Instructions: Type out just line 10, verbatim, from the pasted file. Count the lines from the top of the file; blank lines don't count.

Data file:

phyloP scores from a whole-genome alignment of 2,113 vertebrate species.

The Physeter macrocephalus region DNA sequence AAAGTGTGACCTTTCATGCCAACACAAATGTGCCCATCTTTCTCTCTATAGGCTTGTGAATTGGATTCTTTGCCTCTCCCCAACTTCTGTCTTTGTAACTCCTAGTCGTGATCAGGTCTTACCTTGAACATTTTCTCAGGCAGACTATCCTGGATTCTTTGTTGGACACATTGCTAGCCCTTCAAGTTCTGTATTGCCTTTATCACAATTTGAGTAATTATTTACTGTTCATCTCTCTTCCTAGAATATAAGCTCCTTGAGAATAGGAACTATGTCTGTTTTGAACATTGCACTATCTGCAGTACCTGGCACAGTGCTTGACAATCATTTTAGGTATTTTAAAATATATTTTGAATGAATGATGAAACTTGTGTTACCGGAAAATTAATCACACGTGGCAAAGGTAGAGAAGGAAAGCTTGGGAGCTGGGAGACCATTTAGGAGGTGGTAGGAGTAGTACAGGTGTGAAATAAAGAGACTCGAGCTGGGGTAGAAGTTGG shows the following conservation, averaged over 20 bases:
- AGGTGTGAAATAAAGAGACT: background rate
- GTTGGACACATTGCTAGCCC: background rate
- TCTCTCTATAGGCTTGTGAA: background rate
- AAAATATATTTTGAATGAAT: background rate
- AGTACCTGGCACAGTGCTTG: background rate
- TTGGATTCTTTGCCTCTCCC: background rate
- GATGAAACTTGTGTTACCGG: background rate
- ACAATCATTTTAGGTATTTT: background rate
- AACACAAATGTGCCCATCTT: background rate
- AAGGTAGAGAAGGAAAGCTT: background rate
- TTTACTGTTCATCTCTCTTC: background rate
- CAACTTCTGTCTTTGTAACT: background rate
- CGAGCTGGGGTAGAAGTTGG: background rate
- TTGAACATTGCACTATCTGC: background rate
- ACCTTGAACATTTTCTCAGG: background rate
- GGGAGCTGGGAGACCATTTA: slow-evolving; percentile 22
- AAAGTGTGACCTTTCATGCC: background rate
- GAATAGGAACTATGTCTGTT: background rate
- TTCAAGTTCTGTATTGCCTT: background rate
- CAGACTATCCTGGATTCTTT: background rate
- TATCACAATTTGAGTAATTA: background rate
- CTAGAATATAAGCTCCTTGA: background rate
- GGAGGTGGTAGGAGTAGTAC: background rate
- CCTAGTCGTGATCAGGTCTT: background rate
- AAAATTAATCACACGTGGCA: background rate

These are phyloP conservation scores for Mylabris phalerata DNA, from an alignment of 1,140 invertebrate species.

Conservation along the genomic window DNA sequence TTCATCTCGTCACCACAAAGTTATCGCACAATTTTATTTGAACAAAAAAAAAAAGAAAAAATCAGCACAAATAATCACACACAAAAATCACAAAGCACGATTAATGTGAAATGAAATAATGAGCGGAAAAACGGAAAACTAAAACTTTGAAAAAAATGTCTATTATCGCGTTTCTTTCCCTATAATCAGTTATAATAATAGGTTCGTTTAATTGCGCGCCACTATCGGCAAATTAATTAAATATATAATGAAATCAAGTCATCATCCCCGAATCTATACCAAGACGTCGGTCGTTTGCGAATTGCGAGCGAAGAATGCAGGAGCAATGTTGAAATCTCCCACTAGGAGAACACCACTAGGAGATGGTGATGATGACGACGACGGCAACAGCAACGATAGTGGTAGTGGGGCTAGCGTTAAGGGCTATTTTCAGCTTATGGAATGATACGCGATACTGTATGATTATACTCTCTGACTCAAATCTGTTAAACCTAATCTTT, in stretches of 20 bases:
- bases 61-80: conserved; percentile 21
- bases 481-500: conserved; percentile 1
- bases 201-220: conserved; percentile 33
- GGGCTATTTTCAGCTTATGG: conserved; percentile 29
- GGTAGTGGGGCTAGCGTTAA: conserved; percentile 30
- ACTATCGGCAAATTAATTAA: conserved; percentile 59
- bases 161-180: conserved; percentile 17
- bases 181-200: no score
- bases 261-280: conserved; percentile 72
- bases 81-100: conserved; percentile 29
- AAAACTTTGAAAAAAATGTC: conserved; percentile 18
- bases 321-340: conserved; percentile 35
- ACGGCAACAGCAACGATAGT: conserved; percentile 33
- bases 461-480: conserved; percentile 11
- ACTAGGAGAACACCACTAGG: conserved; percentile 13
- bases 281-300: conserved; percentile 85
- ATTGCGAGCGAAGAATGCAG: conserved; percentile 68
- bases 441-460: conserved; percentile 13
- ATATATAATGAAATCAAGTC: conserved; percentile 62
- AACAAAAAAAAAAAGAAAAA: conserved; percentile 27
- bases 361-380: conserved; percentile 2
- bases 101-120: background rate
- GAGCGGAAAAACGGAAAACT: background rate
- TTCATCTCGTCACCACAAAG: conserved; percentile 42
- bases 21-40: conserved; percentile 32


- ACAATCATTTTAGGTATTTT: background rate